Drain fields are very important, and typically, the most expensive component of the septic tank drainage system. Drain fields typically consist of a series of perforated pipes laid in long, shallow, gravel-filled trenches that are buried below the ground’s surface. The gravel helps to distribute the wastewater over a large area as the effluent seeps through the gravel and into the underlying layers of soil.

Wastewater Treatment

As the effluent flows slowly through layers of soil, a variety of complex physical, biological, and chemical processes combine to provide treatment and purification. Soil particles filter, or chemically react with, solids and organic matter from the wastewater. Bacteria and other organisms in the soil consume the organic matter in the wastewater and perform most of the treatment. As a drain field matures, microbes living in the soil break down the solids and kill the bacteria in the wastewater. Although some treatment also may occur in the gravel layer, the soil provides most of the wastewater treatment. The soil in the drain field provides the final treatment and disposal of the septic tank effluent.

The septic drain field also has the biggest influence on the septic system life expectancy. Regular maintenance of your system is important, especially for the drain field. The size of the drain field and the capacity of the ground to absorb settled wastewater depend largely on individual site conditions including the type and texture of the soil, the area’s topography, and the volume of wastewater produced.

Proper Care and Maintenance

The useful life of a system depends on several factors like proper design, sizing, and installation, soil composition, the water table, number of nearby trees, amount of use and abuse, and most importantly, proper routine maintenance and pumping. Lack of maintenance is a common cause of early system failure. If your tank is not periodically pumped out (every 3 to 5 years), solids will accumulate, sludge and scum layers can grow thick, and eventually overflow into the drain field, causing foul-smelling water rising to the surface and extensive damage.

Being mindful about what you and your family put into your septic system can also extend its useful life. It doesn’t take much to upset the delicate balance of bacteria within the tank. For more information on how to best maintain your septic system click here for FloHawks’ tips on the Proper Care and Feeding of Your Septic Tank.

Call the professionals at FloHawks anytime at 1-800-356-4295 or use our  convenient Schedule Your Service tool, which allows you to set an appointment that best fits your schedule. We are available 24/7 for all your septic tank needs.

Sierra is Two Years Old!

sierra

Can You Believe Our Little Girl is Two?

sierra It just seems like yesterday we were holding a contest to figure our what to name our little bird. Well, Sierra is turning two today, and she has become an important part of the FloHawk Family.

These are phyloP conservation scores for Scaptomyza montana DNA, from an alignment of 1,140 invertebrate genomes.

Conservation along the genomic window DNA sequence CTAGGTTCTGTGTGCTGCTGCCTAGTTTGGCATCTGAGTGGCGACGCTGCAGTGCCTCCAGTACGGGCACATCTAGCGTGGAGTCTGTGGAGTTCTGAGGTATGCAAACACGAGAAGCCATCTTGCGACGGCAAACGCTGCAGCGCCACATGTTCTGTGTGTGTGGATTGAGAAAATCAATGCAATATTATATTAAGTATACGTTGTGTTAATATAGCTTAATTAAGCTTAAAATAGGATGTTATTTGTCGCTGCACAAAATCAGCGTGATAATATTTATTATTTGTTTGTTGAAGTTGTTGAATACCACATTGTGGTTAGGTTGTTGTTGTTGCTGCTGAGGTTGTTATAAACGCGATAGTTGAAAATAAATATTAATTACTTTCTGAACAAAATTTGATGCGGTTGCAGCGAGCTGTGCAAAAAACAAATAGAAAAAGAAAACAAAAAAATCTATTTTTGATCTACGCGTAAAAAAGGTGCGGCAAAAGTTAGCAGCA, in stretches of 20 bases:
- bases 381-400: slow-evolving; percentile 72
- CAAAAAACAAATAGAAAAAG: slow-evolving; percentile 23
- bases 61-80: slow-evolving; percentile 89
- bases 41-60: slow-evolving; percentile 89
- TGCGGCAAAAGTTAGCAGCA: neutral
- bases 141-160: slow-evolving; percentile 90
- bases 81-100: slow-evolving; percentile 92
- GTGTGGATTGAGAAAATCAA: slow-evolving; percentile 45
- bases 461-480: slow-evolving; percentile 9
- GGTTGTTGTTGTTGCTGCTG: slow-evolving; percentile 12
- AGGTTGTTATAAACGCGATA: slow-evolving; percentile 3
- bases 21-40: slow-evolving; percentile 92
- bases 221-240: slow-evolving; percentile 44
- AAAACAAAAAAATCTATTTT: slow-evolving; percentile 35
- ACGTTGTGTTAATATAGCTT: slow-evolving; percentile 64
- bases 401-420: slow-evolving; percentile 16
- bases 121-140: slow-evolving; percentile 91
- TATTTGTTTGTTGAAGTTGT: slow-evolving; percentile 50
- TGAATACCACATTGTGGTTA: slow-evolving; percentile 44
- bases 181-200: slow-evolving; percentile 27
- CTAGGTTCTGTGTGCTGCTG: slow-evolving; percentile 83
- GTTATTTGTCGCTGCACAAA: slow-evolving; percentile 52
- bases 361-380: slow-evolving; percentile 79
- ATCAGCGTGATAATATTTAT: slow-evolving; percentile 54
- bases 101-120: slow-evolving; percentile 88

She spends her time now hanging out with her other bird friends and doing appearances at FloHawks trade shows, fairs, and educational events. But her favorite activity is being anywhere where there are kids. And let us tell you – she loves showing off for kids. If you are interested in having Sierra come to your event, please call our Marketing Department, and we will set something up.

Sierra also likes giving out inspirational messages to help get you through the day. Follow her on FloHawks’ Facebook page to see what her next “Thought of the Day” will be.

So, Who is Sierra?

sierra Sierra is a Lanner Falcon who has been a part of the FloHawks family since her birth on May 11, 2015. Sierra was born in captivity and adopted by FloHawks Vice President JR Inman. Shortly after Sierra hatched, we held a contest on social media to come up with a fitting name for our new falcon. The name Sierra was chosen from the wide array of names suggested.

What is a Lanner Falcon?

One of the oldest species of heirofalcons, and members of the Raptor family, Lanners have been used in falconry for more than a thousand years. They are especially prized for their ability to capture other birds such as pigeons and grouse. Lanner Falcons are fast, agile flyers, and not afraid to follow prey into the underbrush. Lanners use a horizontal hunting style, coming at their prey low, flat, and fast.

Unlike other types of birds, falcons do not build their own nests. Instead, they will take up residence in the abandoned nest of a bird of a large size such as raven or vulture. Lanner Falcons are native to Africa and Southeast Europe and like open and arid terrain, especially rocky cliffs.

Why Do We Have Sierra?

sierra Although Falcons (or Hawks for that matter) are in no way related to plumbing or septic service, Sierra does resemble the FloHawks logo. We at FloHawks are committed to the environment and love the outdoors and wildlife so she fits well within our family. She also loves coming to trade shows and events and likes to sit on her perch and pose for photos.

Where is Sierra Going to Be Next?

Sierra makes appearances at events several times a year, and you will be able to see here this year at the Pierce County Fair in August.

Be sure to follow FloHawks on Facebook to see where Sierra will be at next!

sierra